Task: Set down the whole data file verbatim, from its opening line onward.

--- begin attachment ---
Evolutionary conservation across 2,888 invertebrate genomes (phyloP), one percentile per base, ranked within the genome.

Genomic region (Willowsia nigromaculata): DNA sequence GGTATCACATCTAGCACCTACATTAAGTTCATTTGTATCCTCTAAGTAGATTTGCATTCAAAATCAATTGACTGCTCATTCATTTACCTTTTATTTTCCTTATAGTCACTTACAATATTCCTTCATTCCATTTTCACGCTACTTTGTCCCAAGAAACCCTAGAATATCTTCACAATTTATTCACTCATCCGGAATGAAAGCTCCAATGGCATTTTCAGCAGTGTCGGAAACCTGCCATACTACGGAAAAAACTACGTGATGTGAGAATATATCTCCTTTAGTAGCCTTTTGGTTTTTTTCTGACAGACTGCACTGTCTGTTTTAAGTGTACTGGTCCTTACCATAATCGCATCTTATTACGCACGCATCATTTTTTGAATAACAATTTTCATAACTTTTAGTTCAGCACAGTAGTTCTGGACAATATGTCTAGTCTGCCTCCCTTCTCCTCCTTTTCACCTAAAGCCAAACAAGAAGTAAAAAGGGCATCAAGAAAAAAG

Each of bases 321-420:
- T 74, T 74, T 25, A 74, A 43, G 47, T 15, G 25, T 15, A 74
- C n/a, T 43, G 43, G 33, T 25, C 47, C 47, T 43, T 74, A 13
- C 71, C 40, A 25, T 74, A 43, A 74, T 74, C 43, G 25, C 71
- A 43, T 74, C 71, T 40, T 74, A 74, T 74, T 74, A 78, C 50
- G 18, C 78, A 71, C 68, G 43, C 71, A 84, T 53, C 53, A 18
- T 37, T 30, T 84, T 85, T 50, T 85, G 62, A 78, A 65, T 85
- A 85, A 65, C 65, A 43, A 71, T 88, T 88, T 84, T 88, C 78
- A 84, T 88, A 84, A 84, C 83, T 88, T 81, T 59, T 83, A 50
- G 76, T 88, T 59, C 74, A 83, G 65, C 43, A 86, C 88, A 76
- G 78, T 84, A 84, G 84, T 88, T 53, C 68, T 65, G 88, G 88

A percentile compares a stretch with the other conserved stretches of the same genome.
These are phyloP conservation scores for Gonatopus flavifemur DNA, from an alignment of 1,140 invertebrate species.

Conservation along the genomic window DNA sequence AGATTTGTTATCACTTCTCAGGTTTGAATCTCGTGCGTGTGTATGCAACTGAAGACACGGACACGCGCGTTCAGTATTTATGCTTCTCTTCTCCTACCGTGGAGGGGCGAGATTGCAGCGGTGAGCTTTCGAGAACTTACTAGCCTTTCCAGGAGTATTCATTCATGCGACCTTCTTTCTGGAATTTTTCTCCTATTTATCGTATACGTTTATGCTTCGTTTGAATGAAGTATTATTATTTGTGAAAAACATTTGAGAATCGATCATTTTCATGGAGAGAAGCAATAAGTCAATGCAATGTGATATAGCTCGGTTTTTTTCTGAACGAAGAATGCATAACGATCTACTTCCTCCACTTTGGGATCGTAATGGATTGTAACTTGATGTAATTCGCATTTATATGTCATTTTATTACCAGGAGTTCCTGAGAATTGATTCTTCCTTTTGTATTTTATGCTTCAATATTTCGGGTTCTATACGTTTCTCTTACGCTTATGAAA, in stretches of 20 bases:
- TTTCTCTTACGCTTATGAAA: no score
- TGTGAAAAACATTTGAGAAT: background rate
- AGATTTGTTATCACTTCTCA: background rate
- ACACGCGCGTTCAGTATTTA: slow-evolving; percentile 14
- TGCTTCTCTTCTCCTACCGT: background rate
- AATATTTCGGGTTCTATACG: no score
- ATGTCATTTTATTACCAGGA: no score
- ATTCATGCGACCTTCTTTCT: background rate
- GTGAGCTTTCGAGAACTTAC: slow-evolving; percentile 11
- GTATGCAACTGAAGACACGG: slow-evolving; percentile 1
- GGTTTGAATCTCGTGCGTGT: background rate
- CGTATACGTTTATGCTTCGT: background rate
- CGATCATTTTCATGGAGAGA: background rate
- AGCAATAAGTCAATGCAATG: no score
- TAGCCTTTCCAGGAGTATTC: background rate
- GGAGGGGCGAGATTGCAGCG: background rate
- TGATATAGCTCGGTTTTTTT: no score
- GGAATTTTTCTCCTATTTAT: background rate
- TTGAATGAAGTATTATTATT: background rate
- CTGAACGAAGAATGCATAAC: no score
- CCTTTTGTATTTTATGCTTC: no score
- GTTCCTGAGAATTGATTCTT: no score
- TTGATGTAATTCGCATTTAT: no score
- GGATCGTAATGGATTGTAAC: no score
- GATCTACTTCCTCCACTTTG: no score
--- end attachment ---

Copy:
Evolutionary conservation across 2,888 invertebrate genomes (phyloP), one percentile per base, ranked within the genome.

Genomic region (Willowsia nigromaculata): DNA sequence GGTATCACATCTAGCACCTACATTAAGTTCATTTGTATCCTCTAAGTAGATTTGCATTCAAAATCAATTGACTGCTCATTCATTTACCTTTTATTTTCCTTATAGTCACTTACAATATTCCTTCATTCCATTTTCACGCTACTTTGTCCCAAGAAACCCTAGAATATCTTCACAATTTATTCACTCATCCGGAATGAAAGCTCCAATGGCATTTTCAGCAGTGTCGGAAACCTGCCATACTACGGAAAAAACTACGTGATGTGAGAATATATCTCCTTTAGTAGCCTTTTGGTTTTTTTCTGACAGACTGCACTGTCTGTTTTAAGTGTACTGGTCCTTACCATAATCGCATCTTATTACGCACGCATCATTTTTTGAATAACAATTTTCATAACTTTTAGTTCAGCACAGTAGTTCTGGACAATATGTCTAGTCTGCCTCCCTTCTCCTCCTTTTCACCTAAAGCCAAACAAGAAGTAAAAAGGGCATCAAGAAAAAAG

Each of bases 321-420:
- T 74, T 74, T 25, A 74, A 43, G 47, T 15, G 25, T 15, A 74
- C n/a, T 43, G 43, G 33, T 25, C 47, C 47, T 43, T 74, A 13
- C 71, C 40, A 25, T 74, A 43, A 74, T 74, C 43, G 25, C 71
- A 43, T 74, C 71, T 40, T 74, A 74, T 74, T 74, A 78, C 50
- G 18, C 78, A 71, C 68, G 43, C 71, A 84, T 53, C 53, A 18
- T 37, T 30, T 84, T 85, T 50, T 85, G 62, A 78, A 65, T 85
- A 85, A 65, C 65, A 43, A 71, T 88, T 88, T 84, T 88, C 78
- A 84, T 88, A 84, A 84, C 83, T 88, T 81, T 59, T 83, A 50
- G 76, T 88, T 59, C 74, A 83, G 65, C 43, A 86, C 88, A 76
- G 78, T 84, A 84, G 84, T 88, T 53, C 68, T 65, G 88, G 88

A percentile compares a stretch with the other conserved stretches of the same genome.
These are phyloP conservation scores for Gonatopus flavifemur DNA, from an alignment of 1,140 invertebrate species.

Conservation along the genomic window DNA sequence AGATTTGTTATCACTTCTCAGGTTTGAATCTCGTGCGTGTGTATGCAACTGAAGACACGGACACGCGCGTTCAGTATTTATGCTTCTCTTCTCCTACCGTGGAGGGGCGAGATTGCAGCGGTGAGCTTTCGAGAACTTACTAGCCTTTCCAGGAGTATTCATTCATGCGACCTTCTTTCTGGAATTTTTCTCCTATTTATCGTATACGTTTATGCTTCGTTTGAATGAAGTATTATTATTTGTGAAAAACATTTGAGAATCGATCATTTTCATGGAGAGAAGCAATAAGTCAATGCAATGTGATATAGCTCGGTTTTTTTCTGAACGAAGAATGCATAACGATCTACTTCCTCCACTTTGGGATCGTAATGGATTGTAACTTGATGTAATTCGCATTTATATGTCATTTTATTACCAGGAGTTCCTGAGAATTGATTCTTCCTTTTGTATTTTATGCTTCAATATTTCGGGTTCTATACGTTTCTCTTACGCTTATGAAA, in stretches of 20 bases:
- TTTCTCTTACGCTTATGAAA: no score
- TGTGAAAAACATTTGAGAAT: background rate
- AGATTTGTTATCACTTCTCA: background rate
- ACACGCGCGTTCAGTATTTA: slow-evolving; percentile 14
- TGCTTCTCTTCTCCTACCGT: background rate
- AATATTTCGGGTTCTATACG: no score
- ATGTCATTTTATTACCAGGA: no score
- ATTCATGCGACCTTCTTTCT: background rate
- GTGAGCTTTCGAGAACTTAC: slow-evolving; percentile 11
- GTATGCAACTGAAGACACGG: slow-evolving; percentile 1
- GGTTTGAATCTCGTGCGTGT: background rate
- CGTATACGTTTATGCTTCGT: background rate
- CGATCATTTTCATGGAGAGA: background rate
- AGCAATAAGTCAATGCAATG: no score
- TAGCCTTTCCAGGAGTATTC: background rate
- GGAGGGGCGAGATTGCAGCG: background rate
- TGATATAGCTCGGTTTTTTT: no score
- GGAATTTTTCTCCTATTTAT: background rate
- TTGAATGAAGTATTATTATT: background rate
- CTGAACGAAGAATGCATAAC: no score
- CCTTTTGTATTTTATGCTTC: no score
- GTTCCTGAGAATTGATTCTT: no score
- TTGATGTAATTCGCATTTAT: no score
- GGATCGTAATGGATTGTAAC: no score
- GATCTACTTCCTCCACTTTG: no score